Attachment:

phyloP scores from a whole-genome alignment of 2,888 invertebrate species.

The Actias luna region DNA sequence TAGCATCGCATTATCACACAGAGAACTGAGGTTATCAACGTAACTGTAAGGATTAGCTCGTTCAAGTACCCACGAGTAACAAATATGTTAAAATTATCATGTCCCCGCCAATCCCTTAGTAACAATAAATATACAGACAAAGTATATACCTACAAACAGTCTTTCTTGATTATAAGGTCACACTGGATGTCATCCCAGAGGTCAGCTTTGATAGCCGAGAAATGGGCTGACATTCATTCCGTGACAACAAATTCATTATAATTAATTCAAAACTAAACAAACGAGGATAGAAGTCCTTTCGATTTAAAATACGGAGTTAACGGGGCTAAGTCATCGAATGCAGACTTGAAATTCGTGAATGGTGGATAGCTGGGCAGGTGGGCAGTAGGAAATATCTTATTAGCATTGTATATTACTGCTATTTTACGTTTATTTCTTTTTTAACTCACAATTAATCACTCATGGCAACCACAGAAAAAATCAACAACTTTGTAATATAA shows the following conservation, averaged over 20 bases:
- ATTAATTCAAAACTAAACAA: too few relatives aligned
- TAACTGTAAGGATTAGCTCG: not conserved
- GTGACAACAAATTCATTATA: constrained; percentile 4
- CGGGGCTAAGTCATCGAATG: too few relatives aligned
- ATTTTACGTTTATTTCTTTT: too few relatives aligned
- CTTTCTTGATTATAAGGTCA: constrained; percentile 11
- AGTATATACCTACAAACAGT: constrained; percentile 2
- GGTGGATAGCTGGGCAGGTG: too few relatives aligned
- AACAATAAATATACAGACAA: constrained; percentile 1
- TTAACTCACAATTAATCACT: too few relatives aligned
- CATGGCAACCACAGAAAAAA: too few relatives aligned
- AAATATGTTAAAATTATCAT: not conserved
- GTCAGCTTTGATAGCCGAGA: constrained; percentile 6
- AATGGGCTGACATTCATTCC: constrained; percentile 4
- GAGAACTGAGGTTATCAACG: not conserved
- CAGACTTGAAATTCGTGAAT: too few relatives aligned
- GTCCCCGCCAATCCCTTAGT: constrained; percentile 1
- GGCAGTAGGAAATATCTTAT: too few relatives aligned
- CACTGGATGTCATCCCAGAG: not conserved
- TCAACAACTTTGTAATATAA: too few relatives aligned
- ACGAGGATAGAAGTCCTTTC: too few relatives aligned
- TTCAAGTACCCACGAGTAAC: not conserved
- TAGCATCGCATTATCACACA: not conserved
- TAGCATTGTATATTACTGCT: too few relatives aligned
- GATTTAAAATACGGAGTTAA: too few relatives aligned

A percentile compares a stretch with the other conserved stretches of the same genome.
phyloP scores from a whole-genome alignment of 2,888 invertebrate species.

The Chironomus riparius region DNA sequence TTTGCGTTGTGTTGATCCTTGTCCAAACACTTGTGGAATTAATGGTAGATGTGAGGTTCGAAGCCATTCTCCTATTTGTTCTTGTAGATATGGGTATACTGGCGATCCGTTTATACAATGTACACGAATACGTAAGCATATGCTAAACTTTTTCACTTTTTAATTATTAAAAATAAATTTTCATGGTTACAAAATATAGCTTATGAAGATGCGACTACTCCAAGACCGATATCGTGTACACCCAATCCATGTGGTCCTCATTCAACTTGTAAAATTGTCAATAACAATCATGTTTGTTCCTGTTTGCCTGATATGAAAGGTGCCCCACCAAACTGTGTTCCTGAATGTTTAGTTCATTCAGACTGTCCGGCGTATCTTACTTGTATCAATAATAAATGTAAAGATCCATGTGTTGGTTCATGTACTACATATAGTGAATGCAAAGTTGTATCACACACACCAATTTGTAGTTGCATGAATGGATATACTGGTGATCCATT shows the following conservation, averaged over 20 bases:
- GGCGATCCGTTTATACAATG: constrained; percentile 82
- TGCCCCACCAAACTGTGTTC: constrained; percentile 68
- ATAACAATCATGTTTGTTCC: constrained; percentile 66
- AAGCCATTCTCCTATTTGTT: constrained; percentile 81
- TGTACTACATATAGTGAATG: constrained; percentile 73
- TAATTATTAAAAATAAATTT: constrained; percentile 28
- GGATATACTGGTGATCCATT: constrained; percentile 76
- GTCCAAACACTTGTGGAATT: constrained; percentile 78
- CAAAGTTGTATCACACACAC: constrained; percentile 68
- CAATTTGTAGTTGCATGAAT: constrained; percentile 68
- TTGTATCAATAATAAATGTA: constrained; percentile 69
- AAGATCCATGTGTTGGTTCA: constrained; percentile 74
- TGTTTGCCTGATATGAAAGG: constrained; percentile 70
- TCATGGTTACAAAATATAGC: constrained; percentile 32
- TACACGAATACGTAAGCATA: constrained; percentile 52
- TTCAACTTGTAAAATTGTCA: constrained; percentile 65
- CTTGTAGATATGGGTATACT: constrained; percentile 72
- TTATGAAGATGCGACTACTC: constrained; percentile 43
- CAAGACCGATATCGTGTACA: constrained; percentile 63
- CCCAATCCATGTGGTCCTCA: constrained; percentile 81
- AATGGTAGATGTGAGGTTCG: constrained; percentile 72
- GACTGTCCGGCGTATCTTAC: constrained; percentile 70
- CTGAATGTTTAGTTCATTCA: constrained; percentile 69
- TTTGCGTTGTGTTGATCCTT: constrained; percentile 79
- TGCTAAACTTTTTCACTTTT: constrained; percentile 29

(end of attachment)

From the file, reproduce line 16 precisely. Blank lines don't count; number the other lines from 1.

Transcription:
- AATGGGCTGACATTCATTCC: constrained; percentile 4